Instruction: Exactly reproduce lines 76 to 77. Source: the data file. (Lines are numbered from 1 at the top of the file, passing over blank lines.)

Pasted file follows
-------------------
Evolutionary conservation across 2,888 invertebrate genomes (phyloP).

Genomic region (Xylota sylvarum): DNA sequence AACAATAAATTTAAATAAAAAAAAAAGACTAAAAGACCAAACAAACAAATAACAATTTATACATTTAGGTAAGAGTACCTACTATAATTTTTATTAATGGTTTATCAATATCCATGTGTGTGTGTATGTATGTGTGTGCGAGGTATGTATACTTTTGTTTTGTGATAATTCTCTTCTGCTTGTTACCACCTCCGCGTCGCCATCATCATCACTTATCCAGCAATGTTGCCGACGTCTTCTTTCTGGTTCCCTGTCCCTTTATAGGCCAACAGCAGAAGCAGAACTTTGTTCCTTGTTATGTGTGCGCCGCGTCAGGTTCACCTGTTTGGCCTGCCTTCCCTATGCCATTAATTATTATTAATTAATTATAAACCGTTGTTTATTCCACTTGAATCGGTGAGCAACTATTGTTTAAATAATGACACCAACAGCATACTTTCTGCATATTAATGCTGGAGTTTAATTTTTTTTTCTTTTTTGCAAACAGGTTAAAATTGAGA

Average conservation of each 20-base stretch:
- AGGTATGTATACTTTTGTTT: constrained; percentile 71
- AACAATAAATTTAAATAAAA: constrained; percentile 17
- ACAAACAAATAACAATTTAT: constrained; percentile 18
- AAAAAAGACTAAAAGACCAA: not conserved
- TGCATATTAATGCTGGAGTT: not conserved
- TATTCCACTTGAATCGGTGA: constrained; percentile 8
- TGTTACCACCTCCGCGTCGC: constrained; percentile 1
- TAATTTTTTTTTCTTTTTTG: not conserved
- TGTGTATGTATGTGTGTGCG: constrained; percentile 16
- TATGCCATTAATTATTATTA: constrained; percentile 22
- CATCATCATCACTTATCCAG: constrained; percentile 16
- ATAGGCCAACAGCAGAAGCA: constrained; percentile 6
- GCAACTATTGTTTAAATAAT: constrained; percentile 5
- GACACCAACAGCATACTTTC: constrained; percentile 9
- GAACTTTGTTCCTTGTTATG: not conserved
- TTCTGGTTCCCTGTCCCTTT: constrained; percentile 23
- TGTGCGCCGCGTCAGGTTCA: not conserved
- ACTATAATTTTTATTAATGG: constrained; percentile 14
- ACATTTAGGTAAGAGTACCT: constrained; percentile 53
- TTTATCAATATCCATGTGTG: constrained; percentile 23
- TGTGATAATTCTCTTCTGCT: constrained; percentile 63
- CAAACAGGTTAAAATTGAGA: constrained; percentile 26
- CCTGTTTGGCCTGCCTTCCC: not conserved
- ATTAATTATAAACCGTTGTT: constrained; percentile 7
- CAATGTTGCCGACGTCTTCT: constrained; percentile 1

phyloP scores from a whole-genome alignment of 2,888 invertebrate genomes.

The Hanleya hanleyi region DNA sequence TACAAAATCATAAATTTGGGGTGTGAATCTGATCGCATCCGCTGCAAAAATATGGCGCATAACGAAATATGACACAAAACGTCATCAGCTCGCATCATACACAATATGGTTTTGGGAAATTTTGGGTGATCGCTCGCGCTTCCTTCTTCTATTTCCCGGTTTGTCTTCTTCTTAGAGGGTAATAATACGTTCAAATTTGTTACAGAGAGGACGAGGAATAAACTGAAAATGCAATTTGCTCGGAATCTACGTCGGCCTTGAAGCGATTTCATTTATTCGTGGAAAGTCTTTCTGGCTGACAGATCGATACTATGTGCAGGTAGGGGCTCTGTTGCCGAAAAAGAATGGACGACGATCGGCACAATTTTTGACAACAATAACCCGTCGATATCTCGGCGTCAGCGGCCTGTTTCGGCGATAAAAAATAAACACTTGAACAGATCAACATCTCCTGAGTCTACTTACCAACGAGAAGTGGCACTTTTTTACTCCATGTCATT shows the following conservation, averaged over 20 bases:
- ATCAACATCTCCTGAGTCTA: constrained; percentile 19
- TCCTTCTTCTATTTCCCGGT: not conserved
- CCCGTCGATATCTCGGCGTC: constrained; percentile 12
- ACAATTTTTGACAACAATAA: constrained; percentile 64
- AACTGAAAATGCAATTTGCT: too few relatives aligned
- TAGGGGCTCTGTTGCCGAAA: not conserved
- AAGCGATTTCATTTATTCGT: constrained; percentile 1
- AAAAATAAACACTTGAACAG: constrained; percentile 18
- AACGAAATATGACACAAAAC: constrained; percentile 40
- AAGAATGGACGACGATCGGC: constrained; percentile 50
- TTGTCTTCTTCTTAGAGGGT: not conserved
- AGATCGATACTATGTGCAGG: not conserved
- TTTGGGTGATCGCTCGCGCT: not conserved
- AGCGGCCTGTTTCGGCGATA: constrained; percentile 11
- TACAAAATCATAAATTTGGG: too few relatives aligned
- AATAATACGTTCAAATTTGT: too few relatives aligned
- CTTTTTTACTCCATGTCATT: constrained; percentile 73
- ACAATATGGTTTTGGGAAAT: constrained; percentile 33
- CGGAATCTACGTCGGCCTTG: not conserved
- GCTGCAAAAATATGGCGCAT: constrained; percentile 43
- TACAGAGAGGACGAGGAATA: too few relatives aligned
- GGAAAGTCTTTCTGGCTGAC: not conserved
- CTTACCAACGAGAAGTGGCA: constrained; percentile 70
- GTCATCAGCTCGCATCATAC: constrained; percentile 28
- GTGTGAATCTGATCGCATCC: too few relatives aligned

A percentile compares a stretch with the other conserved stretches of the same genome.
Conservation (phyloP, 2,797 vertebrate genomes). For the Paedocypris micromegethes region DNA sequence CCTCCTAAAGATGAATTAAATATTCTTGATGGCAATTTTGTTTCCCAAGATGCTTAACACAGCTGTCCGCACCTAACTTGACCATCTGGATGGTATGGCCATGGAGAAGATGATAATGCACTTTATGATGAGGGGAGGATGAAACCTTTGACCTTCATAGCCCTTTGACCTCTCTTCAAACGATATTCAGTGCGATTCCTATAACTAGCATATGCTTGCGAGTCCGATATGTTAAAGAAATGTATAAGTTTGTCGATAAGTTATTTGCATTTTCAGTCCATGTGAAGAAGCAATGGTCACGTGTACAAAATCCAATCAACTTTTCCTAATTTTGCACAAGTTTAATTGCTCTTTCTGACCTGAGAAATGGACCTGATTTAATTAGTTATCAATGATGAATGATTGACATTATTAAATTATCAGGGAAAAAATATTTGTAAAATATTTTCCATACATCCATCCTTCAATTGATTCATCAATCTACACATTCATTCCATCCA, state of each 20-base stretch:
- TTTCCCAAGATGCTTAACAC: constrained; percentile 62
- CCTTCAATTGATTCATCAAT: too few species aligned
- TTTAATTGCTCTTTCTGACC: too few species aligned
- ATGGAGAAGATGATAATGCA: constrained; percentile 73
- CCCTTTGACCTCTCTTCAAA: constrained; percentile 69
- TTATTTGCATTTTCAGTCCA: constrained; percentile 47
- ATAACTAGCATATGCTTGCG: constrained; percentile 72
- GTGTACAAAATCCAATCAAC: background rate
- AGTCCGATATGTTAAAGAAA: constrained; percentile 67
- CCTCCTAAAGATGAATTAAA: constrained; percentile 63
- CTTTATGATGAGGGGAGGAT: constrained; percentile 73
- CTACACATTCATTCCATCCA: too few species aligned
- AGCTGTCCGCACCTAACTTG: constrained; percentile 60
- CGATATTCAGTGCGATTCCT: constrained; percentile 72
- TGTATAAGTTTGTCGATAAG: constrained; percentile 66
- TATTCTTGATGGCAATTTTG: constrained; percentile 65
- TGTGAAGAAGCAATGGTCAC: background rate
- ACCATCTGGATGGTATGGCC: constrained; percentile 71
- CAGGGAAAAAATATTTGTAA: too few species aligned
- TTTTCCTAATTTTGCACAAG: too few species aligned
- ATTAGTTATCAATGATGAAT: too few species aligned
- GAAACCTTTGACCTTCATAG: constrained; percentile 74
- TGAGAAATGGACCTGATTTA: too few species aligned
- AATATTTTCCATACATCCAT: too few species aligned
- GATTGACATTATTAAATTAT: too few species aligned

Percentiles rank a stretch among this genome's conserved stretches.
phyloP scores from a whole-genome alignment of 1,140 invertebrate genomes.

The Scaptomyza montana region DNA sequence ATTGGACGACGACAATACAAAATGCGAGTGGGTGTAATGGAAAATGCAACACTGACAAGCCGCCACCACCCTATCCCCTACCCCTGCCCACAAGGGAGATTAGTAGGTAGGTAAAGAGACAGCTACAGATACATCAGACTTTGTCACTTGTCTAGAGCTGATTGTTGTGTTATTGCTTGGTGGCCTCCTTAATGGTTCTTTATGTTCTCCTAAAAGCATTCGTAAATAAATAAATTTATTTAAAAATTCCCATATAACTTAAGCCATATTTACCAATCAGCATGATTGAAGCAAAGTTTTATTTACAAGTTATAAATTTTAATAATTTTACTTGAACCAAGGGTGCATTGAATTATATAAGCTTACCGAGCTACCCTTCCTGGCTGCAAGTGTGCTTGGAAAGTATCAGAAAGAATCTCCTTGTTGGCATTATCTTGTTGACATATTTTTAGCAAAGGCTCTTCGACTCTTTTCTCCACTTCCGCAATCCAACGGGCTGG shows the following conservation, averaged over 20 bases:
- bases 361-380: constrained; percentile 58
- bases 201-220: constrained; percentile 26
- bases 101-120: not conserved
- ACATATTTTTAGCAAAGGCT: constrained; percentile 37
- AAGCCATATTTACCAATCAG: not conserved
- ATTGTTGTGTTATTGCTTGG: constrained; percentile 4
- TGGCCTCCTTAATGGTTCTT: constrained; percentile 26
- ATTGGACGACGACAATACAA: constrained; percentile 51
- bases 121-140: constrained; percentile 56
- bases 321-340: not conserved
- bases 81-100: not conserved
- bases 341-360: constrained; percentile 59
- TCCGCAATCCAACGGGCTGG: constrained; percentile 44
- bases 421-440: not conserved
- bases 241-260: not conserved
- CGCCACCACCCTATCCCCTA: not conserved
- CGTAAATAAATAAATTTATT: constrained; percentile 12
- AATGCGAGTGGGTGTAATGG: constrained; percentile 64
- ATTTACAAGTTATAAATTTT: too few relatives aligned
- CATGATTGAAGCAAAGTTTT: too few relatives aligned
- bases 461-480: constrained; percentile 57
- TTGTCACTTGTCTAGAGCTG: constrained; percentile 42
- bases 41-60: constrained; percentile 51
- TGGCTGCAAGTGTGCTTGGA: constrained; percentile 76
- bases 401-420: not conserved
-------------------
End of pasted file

- CAGGGAAAAAATATTTGTAA: too few species aligned
- TTTTCCTAATTTTGCACAAG: too few species aligned